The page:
Communications Workers of America Local 7076 represents custodial workers at Central New Mexico Community College and the University of New Mexico, and the union has organized to end poverty wages at both schools. CWA members were present at a rally in December 2021 organized by a coalition of unions. (Photo by Austin Fisher / Source NM)
Ray Montoya is a maintenance electrician at Central New Mexico Community College. He’s also a steward for the union that represents about 25 custodians, groundskeepers and maintenance staff at the school.
He said his fellow workers have been “courageous throughout this pandemic.” They show up even when it snows to make the campus safe for everyone else, he said.
“We have shown up, cleaned and maintained the CNM campuses while most employees got to work from home,” Montoya told the CNM Governing Board on Tuesday night. “We have risked our health, our families’ health, coming to work each day for CNM since the pandemic started.”
So when the college’s president in March announced 3% raises for everyone who works on campus, Montoya and other union members were outraged that they are not included, even though state lawmakers set aside money so that the raises would go to all public-sector workers in New Mexico.
Now, the union — the Communications Workers of America Local 7076 — is accusing the college of withholding the raises and planning to use them as a bargaining chip in upcoming contract negotiations. CNM denies this.
Raises signed into law
The New Mexico Legislature set aside more than $31.5 million to pay for a 3% raise for all state workers. Gov. Michelle Lujan Grisham signed them into law on March 9 as part of the state government’s annual budget. The law requires the raises to take effect in the pay period that started on April 1.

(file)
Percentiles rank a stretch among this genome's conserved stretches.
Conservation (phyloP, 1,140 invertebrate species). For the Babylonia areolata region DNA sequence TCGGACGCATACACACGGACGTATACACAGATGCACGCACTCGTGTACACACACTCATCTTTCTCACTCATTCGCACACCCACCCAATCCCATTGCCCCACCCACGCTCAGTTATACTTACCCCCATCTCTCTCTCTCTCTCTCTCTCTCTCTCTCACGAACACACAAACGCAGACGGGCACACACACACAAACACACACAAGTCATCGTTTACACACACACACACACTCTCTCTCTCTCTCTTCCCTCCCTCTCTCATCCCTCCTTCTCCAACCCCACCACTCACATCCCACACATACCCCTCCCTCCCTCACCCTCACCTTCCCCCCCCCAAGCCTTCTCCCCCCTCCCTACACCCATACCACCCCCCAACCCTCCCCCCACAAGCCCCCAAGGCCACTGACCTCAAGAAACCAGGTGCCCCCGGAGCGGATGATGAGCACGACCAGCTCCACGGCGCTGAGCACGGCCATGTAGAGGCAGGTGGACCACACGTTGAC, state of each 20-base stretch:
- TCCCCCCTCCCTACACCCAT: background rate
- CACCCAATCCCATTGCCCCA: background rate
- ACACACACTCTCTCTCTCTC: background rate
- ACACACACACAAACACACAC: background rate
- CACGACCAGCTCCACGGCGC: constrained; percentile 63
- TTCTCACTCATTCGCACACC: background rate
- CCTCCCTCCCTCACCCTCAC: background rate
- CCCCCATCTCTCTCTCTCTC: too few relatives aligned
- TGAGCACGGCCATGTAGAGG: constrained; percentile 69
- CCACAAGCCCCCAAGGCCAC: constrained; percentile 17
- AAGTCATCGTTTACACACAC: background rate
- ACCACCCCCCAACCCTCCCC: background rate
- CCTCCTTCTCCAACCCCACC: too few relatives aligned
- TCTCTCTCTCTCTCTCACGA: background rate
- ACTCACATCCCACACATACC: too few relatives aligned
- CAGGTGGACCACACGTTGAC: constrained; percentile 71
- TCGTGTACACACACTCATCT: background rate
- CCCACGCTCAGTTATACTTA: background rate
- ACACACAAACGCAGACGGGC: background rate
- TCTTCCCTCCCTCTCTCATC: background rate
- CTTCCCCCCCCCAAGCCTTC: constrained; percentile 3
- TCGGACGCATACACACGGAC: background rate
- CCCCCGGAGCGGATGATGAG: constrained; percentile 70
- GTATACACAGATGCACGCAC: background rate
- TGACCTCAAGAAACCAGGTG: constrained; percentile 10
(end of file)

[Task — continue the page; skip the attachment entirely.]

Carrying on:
Tracy Hartzler, CNM’s president, wrote in a campus-wide email on March 29 that earlier that evening, the CNM Governing Board had held a special meeting to approve a 3% salary increase “for all employees not covered by a collective bargaining agreement (CBA).”
“Our current Fiscal Year 2022 budget allocates funding to cover the same level of increases for faculty and staff covered by a CBA, but compensation increases for our union employees will be determined through the official negotiation process,” Hartzler wrote.
That vote took place without notice to any of the unions representing workers on campus or any attempt to broker a similar deal, according to an April 8 email from CWA District Organizing Coordinator Jana Smith-Carr to CNM Senior Human Resources Labor Relations Officer Tom Manning.
CNM notified the unions of the decision days before it was set to take effect and then rejected a proposal by CWA to broker a similar deal before April 1, Smith-Carr wrote. When CWA asked how quickly the proposal could be implemented, “CNM responds that it has no idea and cannot influence the ultimate decision-makers,” Smith-Carr wrote.
“Sounds like bad faith bargaining to me,” Smith-Carr wrote. Lawmakers had already set aside the money for the 3% raise, Smith-Carr wrote, “and in fact, CNM has begun spending that money on the employees who are not represented.”
Smith-Carr wrote that Manning “mentioned to our staff and members that you were holding back on the 3% for some kind of ‘leverage’ for FY 23 negotiations.”
“Holding back 3% which is already in the coffers of CNM is a special kind of cruel and I do not believe the citizens of New Mexico would expect that from this great institution who serves them,” Smith-Carr wrote.
Montoya brought the issue to the Board on Tuesday night during public comment.